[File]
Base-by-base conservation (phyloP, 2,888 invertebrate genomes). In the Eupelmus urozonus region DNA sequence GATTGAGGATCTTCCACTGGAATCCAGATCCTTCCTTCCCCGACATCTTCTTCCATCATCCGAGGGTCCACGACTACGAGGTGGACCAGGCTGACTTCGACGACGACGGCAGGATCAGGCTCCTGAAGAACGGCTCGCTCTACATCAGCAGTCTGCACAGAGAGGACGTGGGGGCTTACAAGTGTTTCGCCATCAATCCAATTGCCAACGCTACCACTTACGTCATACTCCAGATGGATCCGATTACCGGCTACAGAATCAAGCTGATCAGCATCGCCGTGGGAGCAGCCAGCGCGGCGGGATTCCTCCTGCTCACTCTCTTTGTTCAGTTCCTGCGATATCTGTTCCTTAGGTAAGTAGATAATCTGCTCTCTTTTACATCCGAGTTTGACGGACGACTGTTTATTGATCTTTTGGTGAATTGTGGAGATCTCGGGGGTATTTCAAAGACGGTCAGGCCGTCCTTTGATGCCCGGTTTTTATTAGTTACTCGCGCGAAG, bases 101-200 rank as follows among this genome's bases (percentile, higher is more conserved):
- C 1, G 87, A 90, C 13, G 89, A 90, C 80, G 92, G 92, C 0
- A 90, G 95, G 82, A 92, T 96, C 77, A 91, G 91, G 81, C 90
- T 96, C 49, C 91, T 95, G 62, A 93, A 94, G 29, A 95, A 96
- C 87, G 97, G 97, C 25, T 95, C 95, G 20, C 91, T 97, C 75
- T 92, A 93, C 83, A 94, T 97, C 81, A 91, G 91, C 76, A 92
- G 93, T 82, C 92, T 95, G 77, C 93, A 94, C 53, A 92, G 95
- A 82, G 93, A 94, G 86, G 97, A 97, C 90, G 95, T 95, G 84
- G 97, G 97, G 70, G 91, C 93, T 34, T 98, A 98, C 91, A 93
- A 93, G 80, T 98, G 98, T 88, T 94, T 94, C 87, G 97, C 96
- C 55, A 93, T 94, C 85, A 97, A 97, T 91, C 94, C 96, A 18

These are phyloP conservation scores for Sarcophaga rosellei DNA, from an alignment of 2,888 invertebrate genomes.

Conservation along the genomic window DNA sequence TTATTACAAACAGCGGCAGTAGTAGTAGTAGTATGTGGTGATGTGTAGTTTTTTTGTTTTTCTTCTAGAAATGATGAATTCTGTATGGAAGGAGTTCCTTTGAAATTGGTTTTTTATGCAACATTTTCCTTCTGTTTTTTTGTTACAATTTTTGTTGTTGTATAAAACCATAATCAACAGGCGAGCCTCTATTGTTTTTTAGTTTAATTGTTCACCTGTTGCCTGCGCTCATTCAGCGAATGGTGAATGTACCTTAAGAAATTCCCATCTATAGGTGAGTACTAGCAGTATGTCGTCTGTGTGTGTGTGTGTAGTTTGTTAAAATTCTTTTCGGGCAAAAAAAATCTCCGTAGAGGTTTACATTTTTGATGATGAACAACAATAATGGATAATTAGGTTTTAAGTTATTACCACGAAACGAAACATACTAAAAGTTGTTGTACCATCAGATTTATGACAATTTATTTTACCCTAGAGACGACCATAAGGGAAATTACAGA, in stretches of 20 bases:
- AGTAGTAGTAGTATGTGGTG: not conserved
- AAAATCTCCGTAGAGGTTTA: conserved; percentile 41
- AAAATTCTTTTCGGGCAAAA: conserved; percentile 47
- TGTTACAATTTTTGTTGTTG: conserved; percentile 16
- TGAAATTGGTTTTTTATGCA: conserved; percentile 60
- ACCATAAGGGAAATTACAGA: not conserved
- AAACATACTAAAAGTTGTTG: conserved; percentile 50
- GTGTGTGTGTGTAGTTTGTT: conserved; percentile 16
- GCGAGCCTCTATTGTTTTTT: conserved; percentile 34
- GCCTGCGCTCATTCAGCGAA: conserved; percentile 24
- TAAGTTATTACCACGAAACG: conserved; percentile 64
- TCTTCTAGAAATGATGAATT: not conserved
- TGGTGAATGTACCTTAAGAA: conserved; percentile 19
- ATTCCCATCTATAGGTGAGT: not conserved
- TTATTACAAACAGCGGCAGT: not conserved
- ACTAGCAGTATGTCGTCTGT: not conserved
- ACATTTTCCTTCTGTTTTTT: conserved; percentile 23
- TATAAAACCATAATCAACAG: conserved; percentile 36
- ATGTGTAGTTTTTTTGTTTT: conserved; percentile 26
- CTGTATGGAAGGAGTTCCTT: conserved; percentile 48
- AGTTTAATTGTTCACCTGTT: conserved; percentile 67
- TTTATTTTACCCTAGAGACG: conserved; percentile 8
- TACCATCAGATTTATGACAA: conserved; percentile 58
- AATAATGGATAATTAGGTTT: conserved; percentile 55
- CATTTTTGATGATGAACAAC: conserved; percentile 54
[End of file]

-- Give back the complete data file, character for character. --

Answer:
Base-by-base conservation (phyloP, 2,888 invertebrate genomes). In the Eupelmus urozonus region DNA sequence GATTGAGGATCTTCCACTGGAATCCAGATCCTTCCTTCCCCGACATCTTCTTCCATCATCCGAGGGTCCACGACTACGAGGTGGACCAGGCTGACTTCGACGACGACGGCAGGATCAGGCTCCTGAAGAACGGCTCGCTCTACATCAGCAGTCTGCACAGAGAGGACGTGGGGGCTTACAAGTGTTTCGCCATCAATCCAATTGCCAACGCTACCACTTACGTCATACTCCAGATGGATCCGATTACCGGCTACAGAATCAAGCTGATCAGCATCGCCGTGGGAGCAGCCAGCGCGGCGGGATTCCTCCTGCTCACTCTCTTTGTTCAGTTCCTGCGATATCTGTTCCTTAGGTAAGTAGATAATCTGCTCTCTTTTACATCCGAGTTTGACGGACGACTGTTTATTGATCTTTTGGTGAATTGTGGAGATCTCGGGGGTATTTCAAAGACGGTCAGGCCGTCCTTTGATGCCCGGTTTTTATTAGTTACTCGCGCGAAG, bases 101-200 rank as follows among this genome's bases (percentile, higher is more conserved):
- C 1, G 87, A 90, C 13, G 89, A 90, C 80, G 92, G 92, C 0
- A 90, G 95, G 82, A 92, T 96, C 77, A 91, G 91, G 81, C 90
- T 96, C 49, C 91, T 95, G 62, A 93, A 94, G 29, A 95, A 96
- C 87, G 97, G 97, C 25, T 95, C 95, G 20, C 91, T 97, C 75
- T 92, A 93, C 83, A 94, T 97, C 81, A 91, G 91, C 76, A 92
- G 93, T 82, C 92, T 95, G 77, C 93, A 94, C 53, A 92, G 95
- A 82, G 93, A 94, G 86, G 97, A 97, C 90, G 95, T 95, G 84
- G 97, G 97, G 70, G 91, C 93, T 34, T 98, A 98, C 91, A 93
- A 93, G 80, T 98, G 98, T 88, T 94, T 94, C 87, G 97, C 96
- C 55, A 93, T 94, C 85, A 97, A 97, T 91, C 94, C 96, A 18

These are phyloP conservation scores for Sarcophaga rosellei DNA, from an alignment of 2,888 invertebrate genomes.

Conservation along the genomic window DNA sequence TTATTACAAACAGCGGCAGTAGTAGTAGTAGTATGTGGTGATGTGTAGTTTTTTTGTTTTTCTTCTAGAAATGATGAATTCTGTATGGAAGGAGTTCCTTTGAAATTGGTTTTTTATGCAACATTTTCCTTCTGTTTTTTTGTTACAATTTTTGTTGTTGTATAAAACCATAATCAACAGGCGAGCCTCTATTGTTTTTTAGTTTAATTGTTCACCTGTTGCCTGCGCTCATTCAGCGAATGGTGAATGTACCTTAAGAAATTCCCATCTATAGGTGAGTACTAGCAGTATGTCGTCTGTGTGTGTGTGTGTAGTTTGTTAAAATTCTTTTCGGGCAAAAAAAATCTCCGTAGAGGTTTACATTTTTGATGATGAACAACAATAATGGATAATTAGGTTTTAAGTTATTACCACGAAACGAAACATACTAAAAGTTGTTGTACCATCAGATTTATGACAATTTATTTTACCCTAGAGACGACCATAAGGGAAATTACAGA, in stretches of 20 bases:
- AGTAGTAGTAGTATGTGGTG: not conserved
- AAAATCTCCGTAGAGGTTTA: conserved; percentile 41
- AAAATTCTTTTCGGGCAAAA: conserved; percentile 47
- TGTTACAATTTTTGTTGTTG: conserved; percentile 16
- TGAAATTGGTTTTTTATGCA: conserved; percentile 60
- ACCATAAGGGAAATTACAGA: not conserved
- AAACATACTAAAAGTTGTTG: conserved; percentile 50
- GTGTGTGTGTGTAGTTTGTT: conserved; percentile 16
- GCGAGCCTCTATTGTTTTTT: conserved; percentile 34
- GCCTGCGCTCATTCAGCGAA: conserved; percentile 24
- TAAGTTATTACCACGAAACG: conserved; percentile 64
- TCTTCTAGAAATGATGAATT: not conserved
- TGGTGAATGTACCTTAAGAA: conserved; percentile 19
- ATTCCCATCTATAGGTGAGT: not conserved
- TTATTACAAACAGCGGCAGT: not conserved
- ACTAGCAGTATGTCGTCTGT: not conserved
- ACATTTTCCTTCTGTTTTTT: conserved; percentile 23
- TATAAAACCATAATCAACAG: conserved; percentile 36
- ATGTGTAGTTTTTTTGTTTT: conserved; percentile 26
- CTGTATGGAAGGAGTTCCTT: conserved; percentile 48
- AGTTTAATTGTTCACCTGTT: conserved; percentile 67
- TTTATTTTACCCTAGAGACG: conserved; percentile 8
- TACCATCAGATTTATGACAA: conserved; percentile 58
- AATAATGGATAATTAGGTTT: conserved; percentile 55
- CATTTTTGATGATGAACAAC: conserved; percentile 54